The Hello Bar is a simple web toolbar that engages users and communicates a call to action. Long Beach on the path to becoming a top “Bike-Friendly” City | Travelin' Local

Long Beach on the path to becoming a top “Bike-Friendly” City

Feb 10, 2010 by Sean Belk

Riding your bike through a busy metropolitan city isn’t always a pleasant experience.

Whether you’re a novice or an expert cyclist, you’re sure to get a few jeers or honks from motorists on the road—or worse.

Without a doubt, vehicles and bicycles must coexist—and adapt to coexist–in this diverse concrete urban landscape of Los Angeles County, or else we won’t get anywhere, or get anything accomplished–literally, figuratively, environmentally, economically, and physically to accommodate the new reality of city planning. There’s no doubt that being “bike-friendly” is good for communities and neighborhoods.

Long Beach, for instance, is taking progressive steps toward converting itself into a more accessible and safer city for biking generations to come. The city’s eventual goal is to someday become ranked amongst the top tier of “bike-friendly” cities in the country.

Long Beach is Leading the Bike Way

For now, that vision is more wishful thinking than anything else, but Long Beach has been hard at work for the past few years, developing modern bike lanes, hosting international bike races and installing more bike stations to match the city’s transit system.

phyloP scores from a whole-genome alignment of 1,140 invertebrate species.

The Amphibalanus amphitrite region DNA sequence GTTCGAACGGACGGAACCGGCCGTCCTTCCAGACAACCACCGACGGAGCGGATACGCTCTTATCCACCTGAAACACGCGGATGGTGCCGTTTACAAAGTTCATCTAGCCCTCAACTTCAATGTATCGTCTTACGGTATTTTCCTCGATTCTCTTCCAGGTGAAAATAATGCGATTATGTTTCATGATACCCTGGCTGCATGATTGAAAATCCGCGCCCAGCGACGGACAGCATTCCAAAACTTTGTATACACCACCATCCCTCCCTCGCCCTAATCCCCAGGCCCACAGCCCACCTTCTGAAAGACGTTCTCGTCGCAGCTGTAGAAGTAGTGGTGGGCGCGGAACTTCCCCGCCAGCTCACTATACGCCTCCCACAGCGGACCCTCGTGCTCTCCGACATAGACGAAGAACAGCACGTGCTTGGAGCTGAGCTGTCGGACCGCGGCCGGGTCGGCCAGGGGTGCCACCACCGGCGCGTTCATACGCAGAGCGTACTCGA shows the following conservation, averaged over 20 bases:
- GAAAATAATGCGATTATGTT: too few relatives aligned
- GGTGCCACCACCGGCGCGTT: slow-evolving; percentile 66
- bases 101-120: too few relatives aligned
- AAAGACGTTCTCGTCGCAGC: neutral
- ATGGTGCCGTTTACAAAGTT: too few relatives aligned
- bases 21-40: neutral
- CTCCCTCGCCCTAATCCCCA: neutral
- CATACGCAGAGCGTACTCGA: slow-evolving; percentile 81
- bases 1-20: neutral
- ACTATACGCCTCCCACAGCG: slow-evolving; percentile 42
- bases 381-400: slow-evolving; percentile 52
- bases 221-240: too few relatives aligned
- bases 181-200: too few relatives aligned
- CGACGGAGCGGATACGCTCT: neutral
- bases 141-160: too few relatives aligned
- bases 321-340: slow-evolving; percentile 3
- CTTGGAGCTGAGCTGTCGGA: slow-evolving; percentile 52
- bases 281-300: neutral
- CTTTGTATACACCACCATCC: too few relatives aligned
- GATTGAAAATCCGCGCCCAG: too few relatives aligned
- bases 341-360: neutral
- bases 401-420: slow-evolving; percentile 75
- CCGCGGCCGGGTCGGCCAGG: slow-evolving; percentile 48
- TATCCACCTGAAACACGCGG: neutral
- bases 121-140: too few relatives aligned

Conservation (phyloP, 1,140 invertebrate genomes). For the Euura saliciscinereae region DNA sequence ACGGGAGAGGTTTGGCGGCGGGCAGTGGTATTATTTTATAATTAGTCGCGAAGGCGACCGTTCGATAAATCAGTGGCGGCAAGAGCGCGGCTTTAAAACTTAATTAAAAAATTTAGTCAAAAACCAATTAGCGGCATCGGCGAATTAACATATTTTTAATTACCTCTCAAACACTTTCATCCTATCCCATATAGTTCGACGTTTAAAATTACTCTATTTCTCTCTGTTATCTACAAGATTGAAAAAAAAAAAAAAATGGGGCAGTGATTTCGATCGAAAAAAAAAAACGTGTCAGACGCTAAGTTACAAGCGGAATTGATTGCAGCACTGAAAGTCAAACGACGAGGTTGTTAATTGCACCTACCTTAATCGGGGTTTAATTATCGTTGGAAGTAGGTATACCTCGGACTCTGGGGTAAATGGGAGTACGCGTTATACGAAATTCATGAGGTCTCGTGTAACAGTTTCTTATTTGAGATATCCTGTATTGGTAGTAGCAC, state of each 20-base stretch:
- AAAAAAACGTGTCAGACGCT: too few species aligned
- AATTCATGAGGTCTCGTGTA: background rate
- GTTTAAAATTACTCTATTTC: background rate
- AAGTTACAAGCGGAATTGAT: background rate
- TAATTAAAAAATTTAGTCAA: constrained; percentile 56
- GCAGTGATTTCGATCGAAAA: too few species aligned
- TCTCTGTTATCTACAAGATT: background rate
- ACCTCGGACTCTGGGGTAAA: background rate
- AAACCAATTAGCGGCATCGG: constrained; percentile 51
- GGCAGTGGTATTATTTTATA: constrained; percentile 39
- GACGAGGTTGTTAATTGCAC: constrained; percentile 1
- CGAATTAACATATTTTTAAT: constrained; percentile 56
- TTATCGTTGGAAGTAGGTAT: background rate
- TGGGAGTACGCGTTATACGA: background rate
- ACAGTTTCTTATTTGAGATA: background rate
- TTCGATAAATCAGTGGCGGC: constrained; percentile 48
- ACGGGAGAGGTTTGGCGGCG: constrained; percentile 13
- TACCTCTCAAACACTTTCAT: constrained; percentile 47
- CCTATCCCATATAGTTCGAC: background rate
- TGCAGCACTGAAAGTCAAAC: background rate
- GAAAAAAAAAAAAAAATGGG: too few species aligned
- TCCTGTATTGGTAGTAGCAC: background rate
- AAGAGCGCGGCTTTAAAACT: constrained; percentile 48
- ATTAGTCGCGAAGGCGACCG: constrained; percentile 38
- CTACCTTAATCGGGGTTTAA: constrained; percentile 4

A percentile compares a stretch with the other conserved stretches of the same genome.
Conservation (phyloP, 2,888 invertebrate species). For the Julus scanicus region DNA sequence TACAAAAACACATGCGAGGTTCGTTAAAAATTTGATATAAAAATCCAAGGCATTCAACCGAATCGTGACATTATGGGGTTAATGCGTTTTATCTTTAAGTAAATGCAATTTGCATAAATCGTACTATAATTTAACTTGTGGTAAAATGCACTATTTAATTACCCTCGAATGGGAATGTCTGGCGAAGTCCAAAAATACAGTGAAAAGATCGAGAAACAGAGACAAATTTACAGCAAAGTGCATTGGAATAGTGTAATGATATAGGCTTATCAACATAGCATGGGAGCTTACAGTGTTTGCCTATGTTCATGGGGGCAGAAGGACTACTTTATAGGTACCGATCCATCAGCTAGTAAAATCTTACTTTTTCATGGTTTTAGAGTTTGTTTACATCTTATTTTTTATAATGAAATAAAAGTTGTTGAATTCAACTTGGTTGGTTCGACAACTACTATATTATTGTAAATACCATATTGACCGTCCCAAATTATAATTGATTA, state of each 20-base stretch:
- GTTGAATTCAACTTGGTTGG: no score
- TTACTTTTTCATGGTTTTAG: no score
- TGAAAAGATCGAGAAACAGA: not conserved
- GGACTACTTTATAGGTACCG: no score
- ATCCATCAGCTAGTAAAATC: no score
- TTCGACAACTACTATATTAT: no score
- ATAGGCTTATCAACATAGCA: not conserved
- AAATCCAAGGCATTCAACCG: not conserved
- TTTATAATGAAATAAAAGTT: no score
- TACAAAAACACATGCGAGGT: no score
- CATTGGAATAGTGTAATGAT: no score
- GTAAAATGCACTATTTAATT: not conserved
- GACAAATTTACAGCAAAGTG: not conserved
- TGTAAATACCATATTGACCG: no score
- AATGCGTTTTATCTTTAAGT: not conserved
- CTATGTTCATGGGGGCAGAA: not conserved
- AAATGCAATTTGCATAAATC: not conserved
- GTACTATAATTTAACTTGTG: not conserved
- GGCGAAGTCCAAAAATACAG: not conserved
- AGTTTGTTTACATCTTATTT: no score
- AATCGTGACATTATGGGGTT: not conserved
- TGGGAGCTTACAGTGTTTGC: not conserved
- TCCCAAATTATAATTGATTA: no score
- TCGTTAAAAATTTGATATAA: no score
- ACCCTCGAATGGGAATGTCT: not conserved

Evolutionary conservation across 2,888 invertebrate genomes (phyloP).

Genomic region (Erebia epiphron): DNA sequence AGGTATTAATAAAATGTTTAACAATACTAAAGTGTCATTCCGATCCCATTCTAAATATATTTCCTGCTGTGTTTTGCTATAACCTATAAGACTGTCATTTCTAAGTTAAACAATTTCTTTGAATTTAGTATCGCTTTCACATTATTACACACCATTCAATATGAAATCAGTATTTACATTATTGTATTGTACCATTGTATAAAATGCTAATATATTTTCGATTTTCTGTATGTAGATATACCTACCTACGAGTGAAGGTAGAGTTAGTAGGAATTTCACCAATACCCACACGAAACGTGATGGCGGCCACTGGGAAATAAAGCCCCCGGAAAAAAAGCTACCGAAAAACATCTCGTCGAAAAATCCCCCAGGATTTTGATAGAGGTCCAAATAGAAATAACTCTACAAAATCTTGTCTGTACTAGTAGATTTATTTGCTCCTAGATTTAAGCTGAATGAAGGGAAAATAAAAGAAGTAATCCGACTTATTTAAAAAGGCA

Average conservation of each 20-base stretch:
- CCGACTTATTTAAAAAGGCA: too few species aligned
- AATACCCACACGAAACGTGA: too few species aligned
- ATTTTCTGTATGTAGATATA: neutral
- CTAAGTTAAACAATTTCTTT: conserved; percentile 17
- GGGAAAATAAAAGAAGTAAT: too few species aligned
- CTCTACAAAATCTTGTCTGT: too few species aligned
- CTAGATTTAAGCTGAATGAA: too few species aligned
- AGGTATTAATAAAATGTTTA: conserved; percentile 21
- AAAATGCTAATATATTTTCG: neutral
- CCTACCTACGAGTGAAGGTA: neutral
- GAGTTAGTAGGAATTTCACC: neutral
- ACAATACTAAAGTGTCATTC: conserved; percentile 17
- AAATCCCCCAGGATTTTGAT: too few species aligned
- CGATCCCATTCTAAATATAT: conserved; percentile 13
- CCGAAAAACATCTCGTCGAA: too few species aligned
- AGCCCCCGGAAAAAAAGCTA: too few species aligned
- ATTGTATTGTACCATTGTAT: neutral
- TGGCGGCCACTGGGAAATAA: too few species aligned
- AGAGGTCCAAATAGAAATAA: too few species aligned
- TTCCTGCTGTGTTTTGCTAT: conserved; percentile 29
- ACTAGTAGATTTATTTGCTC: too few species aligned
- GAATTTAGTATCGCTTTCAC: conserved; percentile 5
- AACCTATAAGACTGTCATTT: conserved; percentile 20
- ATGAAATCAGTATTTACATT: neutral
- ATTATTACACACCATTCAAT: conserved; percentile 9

Harboring one of the country’s largest ports that produce high amounts of emissions and pollution from trucks and ships, Long Beach has followed suit with the rest of the state in implementing clean air initiatives. With gas prices rising and more traffic and smog produced by cars on the highways and streets, it’s cleaner and cheaper travel alternatives like biking or taking the bus that seem to be catching more attention these days.

As a plan for the future, the city has secured more than $10 million in federal and state grants for proposed city improvements through the year 2020. The city hopes to increase bicycle use from 1% to 5% in that time.

New Bike Changes are Coming

Working with the community, the city has planned new projects, including “bike boulevards,” proposed bike facilities complete with shower changing stations, bike share locations at schools, parks and transit stations, bike signage, and more bike racks.

Whether to create more tourism, a "greener" environment, or good ole’ fashioned quality of living, Long Beach is definitely on the “right path” toward becoming recognized for its “Bike-Friendly” efforts.

Trails and bikeways of Long Beach

Riding a bike is not only healthier for you and cleaner for the environment, it’s also a great way to view your surroundings. Some of the best bike paths in Long Beach are situated along the many rivers and channels that wrap around parks and wetlands, rife with nature. There are about nine different bike trails in a 10-mile radius in Long Beach.

San Gabriel River Bike Path

The San Gabriel River Bike Path is a common route that continues for quite a few miles. It connects to the Coyote Creek Bike Path, which then extends further into El Dorado Park, a common pit-stop to see flourishing trees and wildlife. One of the more scenic bike paths is the Shoreline Pedestrian Bikeway, a five-mile route, starting downtown. If you want to get a good view of the Queen Mary or the sunset over the beach, this path is definitely a must.